Kaziranga National Park, Assam

Assam is one of the incredibly beautiful states in India that is blessed with extraordinary legends, myths and natural beauty. Conservation of environment is a significant state policy undertaken by the Government of Assam that has become a prominent source of tourism promotion. Kaziranga National park is a renowned reserve forest and wild life conservation area situates in the Golaghat and Nagaon districts in Assam. The origin of the name Kaziranga attributes to several legends, folklores, historical records and even to particular variety of animals. The most common belief is that the place was named after the disappearance of lovers, Kazi and Ranga in the forest. In “karbi “ language the forest is also meant as land of red goats. The recognition of this forest can be traced back to the period of colonization in India. Mary Curzon the Wife of  Lord Curzon who was the viceroy of the India took the initiative to protect this forest area and rhinoceros species in 1904. By 1908 the forest area was extended to the banks of river Brahmaputra and was designated as reserve forest. From 1916 to 1938 it was known as Game as game sanctuary where hunting was permitted. In 1950 it was renamed as Kaziranga and hunting was prohibited. The official designation of National Park was given in the year 1974. It was declared as world Heritage site by UNESCO in 1985. Currently the extent of this reserve forest is 430 sq kilometers.

This forest withstands several natural and man made disasters. The unpredictable nature of river Brahmaputra results in frequent floods that adversely affect the life of humans and animals. In the year 2005 the centenary celebration was held were the descendants of the Lord and Lady Curzon were given due tributes for the great movement initiated by their ancestors. Today Kazi Ranga national park is the major area where one horned Indian rhinoceros species are protected and also breeding area of various types of animals and birds in the natural habitat. The population of the rhinos in this park had outnumbered several natural wildlife parks in the world. The park has the great population of 1,855 Rhinos, 1,666 Asiatic buffalo, 1,940 elephants, 468 swamp deer and vast population of other smaller animals including herbivores and carnivorous categories. Boars, sambar, guar, Wild Boar, Asian elephant also forms the significant part of this park though it was intended as the protected area for the Indian Rhinos.  One the remarkable features of this wild life reserve forest are the extensive bird population consisting of rare varieties of bird populations, like water birds, predators, migratory birds and rare species of sparrows. The land is fertile with thick vegetation including various types of trees and grass due to the presence of river Brahmaputra.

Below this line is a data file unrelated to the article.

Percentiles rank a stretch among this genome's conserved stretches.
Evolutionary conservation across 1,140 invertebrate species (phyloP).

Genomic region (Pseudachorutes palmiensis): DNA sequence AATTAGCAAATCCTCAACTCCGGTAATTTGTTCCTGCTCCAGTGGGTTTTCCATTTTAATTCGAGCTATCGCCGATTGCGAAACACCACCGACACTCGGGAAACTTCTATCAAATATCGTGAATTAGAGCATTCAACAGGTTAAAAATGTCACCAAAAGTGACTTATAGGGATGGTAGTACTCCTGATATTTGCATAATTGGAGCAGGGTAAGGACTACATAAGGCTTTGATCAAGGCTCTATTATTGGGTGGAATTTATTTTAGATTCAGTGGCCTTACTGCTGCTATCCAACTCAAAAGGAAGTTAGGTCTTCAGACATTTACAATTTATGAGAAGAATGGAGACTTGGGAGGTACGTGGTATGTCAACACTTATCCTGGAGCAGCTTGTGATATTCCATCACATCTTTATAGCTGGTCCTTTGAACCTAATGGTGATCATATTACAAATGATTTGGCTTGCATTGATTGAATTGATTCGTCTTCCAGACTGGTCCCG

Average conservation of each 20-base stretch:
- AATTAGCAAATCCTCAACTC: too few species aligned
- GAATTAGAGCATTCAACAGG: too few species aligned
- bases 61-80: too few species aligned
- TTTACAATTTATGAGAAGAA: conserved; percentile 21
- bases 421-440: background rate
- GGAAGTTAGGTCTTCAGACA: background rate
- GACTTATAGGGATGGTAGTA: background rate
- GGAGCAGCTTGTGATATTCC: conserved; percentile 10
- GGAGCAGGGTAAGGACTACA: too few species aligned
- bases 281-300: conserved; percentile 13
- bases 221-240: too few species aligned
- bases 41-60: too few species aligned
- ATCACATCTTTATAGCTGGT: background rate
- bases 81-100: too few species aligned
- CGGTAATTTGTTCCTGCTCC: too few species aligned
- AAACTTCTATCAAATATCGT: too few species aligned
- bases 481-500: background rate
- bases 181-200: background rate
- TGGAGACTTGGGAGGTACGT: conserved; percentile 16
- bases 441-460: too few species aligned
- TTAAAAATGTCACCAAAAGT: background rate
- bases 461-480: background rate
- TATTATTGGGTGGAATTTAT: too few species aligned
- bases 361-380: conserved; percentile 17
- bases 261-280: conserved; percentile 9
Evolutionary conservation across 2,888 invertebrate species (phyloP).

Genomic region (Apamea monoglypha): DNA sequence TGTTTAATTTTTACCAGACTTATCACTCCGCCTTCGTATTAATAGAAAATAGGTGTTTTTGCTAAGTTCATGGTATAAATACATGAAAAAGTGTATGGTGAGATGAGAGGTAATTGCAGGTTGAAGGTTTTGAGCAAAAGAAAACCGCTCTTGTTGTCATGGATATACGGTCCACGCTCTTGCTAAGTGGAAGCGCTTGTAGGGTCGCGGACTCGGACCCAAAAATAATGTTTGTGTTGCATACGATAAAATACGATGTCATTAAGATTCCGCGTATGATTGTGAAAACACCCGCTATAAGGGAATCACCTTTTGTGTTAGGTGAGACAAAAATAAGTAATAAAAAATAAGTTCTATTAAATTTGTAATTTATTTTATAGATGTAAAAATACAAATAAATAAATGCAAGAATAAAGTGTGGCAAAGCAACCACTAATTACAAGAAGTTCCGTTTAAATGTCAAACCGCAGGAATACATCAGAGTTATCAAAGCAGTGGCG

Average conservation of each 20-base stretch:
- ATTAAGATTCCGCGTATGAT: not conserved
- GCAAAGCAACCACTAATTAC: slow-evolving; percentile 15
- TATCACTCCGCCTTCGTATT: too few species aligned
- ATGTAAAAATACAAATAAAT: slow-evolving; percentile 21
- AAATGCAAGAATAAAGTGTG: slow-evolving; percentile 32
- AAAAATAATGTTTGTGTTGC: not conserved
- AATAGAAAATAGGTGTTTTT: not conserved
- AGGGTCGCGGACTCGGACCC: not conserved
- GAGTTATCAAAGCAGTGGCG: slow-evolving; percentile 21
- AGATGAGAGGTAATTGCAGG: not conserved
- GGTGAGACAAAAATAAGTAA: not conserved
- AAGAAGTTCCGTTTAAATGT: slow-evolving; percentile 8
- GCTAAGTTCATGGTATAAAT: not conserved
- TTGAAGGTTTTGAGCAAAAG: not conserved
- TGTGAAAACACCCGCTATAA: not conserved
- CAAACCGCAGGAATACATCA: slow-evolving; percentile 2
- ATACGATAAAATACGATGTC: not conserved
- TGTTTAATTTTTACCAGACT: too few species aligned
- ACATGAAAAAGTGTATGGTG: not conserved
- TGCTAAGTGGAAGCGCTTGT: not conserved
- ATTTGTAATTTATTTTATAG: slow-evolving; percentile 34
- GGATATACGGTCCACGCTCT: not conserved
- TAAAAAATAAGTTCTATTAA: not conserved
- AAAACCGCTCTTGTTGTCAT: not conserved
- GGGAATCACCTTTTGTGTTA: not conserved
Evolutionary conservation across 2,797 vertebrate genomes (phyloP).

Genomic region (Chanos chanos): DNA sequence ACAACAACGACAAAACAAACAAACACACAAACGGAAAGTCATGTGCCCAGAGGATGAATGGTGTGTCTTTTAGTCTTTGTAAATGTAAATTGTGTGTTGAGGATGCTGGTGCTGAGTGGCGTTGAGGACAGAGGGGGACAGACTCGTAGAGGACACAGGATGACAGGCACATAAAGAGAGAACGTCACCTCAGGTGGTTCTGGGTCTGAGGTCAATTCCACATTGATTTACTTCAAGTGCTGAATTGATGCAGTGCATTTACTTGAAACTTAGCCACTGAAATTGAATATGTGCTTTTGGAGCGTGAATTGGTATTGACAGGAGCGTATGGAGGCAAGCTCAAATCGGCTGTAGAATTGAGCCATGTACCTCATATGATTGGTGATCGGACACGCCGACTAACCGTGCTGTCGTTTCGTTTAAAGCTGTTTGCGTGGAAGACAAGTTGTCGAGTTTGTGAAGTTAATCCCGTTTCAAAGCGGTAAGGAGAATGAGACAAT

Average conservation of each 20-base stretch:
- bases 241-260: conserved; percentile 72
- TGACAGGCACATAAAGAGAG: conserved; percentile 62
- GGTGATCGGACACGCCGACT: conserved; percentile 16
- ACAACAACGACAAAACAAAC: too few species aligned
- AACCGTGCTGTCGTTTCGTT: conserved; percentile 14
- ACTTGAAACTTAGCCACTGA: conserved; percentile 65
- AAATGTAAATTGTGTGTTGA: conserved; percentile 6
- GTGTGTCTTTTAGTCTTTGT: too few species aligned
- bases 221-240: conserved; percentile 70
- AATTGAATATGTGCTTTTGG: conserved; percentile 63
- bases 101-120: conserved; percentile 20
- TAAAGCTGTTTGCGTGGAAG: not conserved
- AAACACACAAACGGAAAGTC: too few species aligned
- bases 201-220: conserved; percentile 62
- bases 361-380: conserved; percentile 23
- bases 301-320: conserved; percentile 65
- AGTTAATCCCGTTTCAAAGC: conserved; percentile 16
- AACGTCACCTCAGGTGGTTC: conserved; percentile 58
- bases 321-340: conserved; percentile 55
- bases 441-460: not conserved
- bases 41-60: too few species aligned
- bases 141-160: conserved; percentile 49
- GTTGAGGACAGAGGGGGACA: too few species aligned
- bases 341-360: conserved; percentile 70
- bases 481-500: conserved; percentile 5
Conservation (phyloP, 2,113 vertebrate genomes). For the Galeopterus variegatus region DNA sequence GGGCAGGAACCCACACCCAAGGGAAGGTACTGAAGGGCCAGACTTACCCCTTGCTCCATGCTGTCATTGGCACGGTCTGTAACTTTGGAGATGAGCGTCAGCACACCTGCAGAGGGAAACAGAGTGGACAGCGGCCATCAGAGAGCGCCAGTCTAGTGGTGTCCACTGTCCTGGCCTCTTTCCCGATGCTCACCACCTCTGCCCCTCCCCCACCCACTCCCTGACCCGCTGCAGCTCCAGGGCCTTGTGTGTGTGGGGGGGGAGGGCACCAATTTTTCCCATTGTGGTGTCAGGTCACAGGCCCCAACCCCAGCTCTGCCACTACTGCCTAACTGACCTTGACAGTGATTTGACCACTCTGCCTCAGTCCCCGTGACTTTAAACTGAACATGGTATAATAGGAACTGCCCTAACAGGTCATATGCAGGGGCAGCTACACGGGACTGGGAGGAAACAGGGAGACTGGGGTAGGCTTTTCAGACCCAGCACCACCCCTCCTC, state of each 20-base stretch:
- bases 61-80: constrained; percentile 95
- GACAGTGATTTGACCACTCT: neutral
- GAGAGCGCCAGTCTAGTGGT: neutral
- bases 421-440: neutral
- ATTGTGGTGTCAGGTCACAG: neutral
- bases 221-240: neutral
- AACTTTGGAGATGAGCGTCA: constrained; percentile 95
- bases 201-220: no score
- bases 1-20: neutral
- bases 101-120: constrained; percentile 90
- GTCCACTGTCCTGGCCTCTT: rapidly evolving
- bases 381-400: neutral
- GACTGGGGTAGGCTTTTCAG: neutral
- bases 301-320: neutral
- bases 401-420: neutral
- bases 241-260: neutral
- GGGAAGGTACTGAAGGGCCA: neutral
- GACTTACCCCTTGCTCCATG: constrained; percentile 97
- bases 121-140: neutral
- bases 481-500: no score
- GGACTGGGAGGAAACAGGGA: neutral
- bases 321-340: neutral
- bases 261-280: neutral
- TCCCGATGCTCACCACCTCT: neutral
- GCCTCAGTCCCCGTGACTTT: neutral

The administration of this wild Life park is under the State Government of Assam controlled by the Ministry of Environment and Forests of India. The Forest Department of Government of Assam headquartered at Bokakhat directly controls the administration of the park. Director of who has the designation of the Chief Conservator level officer is the head of the park and Divisional chief executive officer has the administration duty in the park. The subordinate officers rank include forest range officers. There are five major ranges under the administration forest range officers in Burapahar, central, Baguri, eastern and northern bank. In addition to the financial aid from the central and State government, funds from the World heritage fund, other governmental and Non governmental organizations nationally and internationally is also utilized for the administration of the park.

The visitors are subjected certain restrictions inside the park for preventing any harm caused to the animals and for avoiding animal – human conflicts that might end up in disasters. Viewing the park, birding, riding on jeeps and tamed elephants with experienced mahouts are the main allowed visitors activity in the park. Observatory towers are also available for over view of the park. Hiking is prohibited and during monsoon season the park is closed. Private Resorts and government authorized lodges are available and Kaziranga National park is indeed a nature lovers and travelers delight.